Caffeine in soft drinks linked to high blood pressure
Worldwide, 68 per cent of boys and 62 per cent of girls aged 12 to 17 drink one or more soft drinks daily. Moreover, the percentage of adolescents drinking caffeinated soft drinks is more than double the percentage of those who consume non-caffeinated soft drinks. Caffeine is a drug used in soft drinks as a "flavouring agent". In the past, caffeine intake has been linked with a number of diseases, like recurrent headaches (see: Caffeinism).
The results were found to be quite disturbing (see table: Hard hitting). There was a clear link between caffeine intake and high blood pressure among African American participants. Such a correlation, however, could not be found among the White population, probably due to genetic factors.
According to the researchers, additional research should be conducted owing to rising rates of adolescent hypertension and soft drink consumption. Agrees Stephen R Daniels of the us-based Cincinnati Children's Hospital Medical Centre. "There is still a lot to learn about diet and blood pressure, especially in children and adolescents.... It appears that caffeine could be important, but we need to know more about what it does over a prolonged time period," he says.
In India, the issue of caffeine intake from soft drinks was brought to the forefront in January 2004 by a comprehensive document, 'Report of joint committee on pesticide residues in and safety standards for soft drinks, fruit juice and other beverages', prepared by a joint parliamentary committee (jpc). The 15-member committee was set up in August 2003, after the New Delhi-based non-governmental organisation Centre for Science and Environment released its path breaking study on the presence of pesticide residues in soft drinks being sold in New Delhi.
In its report, jpc points out that the Prevention of Food Adulteration Act, 1954, prescribes a limit of 200 milligrammes per kilogramme (mg/kg) of caffeine in carbonated water (soft drinks). This is much higher than the limit specified by industrialised countries. For instance, the Netherlands, South Africa and Spain permit only 150 mg/kg of caffeine in brown coloured soft drinks (cola drinks). The best practice is followed in Australia, which allows a maximum level of 145 mg/kg in cola drinks. A higher content needs to be printed on the label along with a health warning.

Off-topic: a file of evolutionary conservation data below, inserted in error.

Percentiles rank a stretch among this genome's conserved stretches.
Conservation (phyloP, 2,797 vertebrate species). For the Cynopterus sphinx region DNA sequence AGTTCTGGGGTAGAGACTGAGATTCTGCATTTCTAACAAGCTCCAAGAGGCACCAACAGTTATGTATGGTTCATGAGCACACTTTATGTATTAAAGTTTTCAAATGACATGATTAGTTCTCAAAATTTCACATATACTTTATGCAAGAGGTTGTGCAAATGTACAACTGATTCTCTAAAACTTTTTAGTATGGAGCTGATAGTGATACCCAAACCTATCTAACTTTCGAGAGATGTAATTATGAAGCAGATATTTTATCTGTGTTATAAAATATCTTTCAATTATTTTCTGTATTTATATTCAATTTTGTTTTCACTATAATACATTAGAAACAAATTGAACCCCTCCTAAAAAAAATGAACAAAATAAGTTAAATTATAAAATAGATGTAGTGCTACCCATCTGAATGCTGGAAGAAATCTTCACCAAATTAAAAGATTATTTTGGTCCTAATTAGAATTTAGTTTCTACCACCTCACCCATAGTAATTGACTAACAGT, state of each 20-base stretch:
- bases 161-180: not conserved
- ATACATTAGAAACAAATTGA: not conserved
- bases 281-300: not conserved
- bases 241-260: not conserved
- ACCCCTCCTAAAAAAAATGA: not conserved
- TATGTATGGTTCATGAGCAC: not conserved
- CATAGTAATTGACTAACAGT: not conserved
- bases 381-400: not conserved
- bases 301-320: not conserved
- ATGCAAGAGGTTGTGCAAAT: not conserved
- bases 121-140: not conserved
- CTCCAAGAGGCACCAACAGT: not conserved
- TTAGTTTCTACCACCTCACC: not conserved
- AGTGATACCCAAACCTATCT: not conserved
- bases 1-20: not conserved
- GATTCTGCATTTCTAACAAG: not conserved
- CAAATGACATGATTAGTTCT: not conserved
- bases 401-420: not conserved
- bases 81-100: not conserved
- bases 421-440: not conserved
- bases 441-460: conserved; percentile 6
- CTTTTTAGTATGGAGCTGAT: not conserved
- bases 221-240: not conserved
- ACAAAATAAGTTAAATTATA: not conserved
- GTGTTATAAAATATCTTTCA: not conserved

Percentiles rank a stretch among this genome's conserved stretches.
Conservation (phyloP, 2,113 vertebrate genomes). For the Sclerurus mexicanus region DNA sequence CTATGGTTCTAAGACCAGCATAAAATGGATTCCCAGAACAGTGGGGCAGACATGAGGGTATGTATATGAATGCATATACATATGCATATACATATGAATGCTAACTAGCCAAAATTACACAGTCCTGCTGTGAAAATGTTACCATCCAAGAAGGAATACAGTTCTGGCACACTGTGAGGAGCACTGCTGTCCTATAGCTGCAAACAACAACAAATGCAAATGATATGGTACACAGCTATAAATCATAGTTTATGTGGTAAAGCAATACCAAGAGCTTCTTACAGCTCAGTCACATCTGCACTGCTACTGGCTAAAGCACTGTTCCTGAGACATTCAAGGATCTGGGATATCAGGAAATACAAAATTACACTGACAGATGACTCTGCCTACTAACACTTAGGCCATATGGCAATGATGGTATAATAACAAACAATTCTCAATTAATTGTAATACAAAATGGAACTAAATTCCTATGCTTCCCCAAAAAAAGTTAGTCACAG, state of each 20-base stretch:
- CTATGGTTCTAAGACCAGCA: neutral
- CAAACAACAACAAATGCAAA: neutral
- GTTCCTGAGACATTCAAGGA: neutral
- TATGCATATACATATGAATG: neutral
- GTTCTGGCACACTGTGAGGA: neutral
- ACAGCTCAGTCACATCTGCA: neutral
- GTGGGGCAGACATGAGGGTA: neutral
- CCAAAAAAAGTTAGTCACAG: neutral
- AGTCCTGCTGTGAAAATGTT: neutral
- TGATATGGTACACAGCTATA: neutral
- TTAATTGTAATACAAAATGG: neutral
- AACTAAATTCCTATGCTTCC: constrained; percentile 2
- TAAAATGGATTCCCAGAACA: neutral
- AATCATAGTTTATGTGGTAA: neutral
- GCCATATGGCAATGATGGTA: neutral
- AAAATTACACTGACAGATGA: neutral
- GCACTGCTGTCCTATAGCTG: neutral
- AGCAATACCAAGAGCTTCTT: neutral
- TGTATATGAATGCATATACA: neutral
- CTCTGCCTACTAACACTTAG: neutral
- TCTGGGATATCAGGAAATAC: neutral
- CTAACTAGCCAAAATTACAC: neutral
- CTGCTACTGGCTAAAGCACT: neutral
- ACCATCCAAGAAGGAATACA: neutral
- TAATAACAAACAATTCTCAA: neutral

Most countries also differentiate between cola and non-cola drinks. For instance, Canada specifies that non-cola soft drinks could not be labelled or advertised as "caffeine-free", unless the claim is accompanied by a statement to the effect that "all non-cola drinks are caffeine-free", or that a non-cola drink is "a caffeine-free food".
Ironically, in India, no such regulations exist despite caffeine being added to all kinds of soft drinks. Cola companies claim that in India there is no demand for non-caffeinated drinks. As per jpc recommendations, it is "desirable that all brands should include caffeinated and non-caffeinated drinks.... The ministry (Union ministry of health and family welfare) may consider bringing down the present limit of 200 ppm (parts per million) in carbonated beverages...".
But the ministry is unlikely to follow the jpc recommendations. During the 37th meeting of the food additive sub-committee of Central Committee for Food Standards held on April 26, 2004, it contended that "since non-caffeinated drinks are available in markets, it is for the manufacturer to decide and inform whether they desire to market caffeinated and non-caffeinated drinks of the same brand". It also raised doubts over bringing down the levels of caffeine in soft drinks. Such contentions prove that India has a long way to go before government officials stop promoting industry at the cost of public health.
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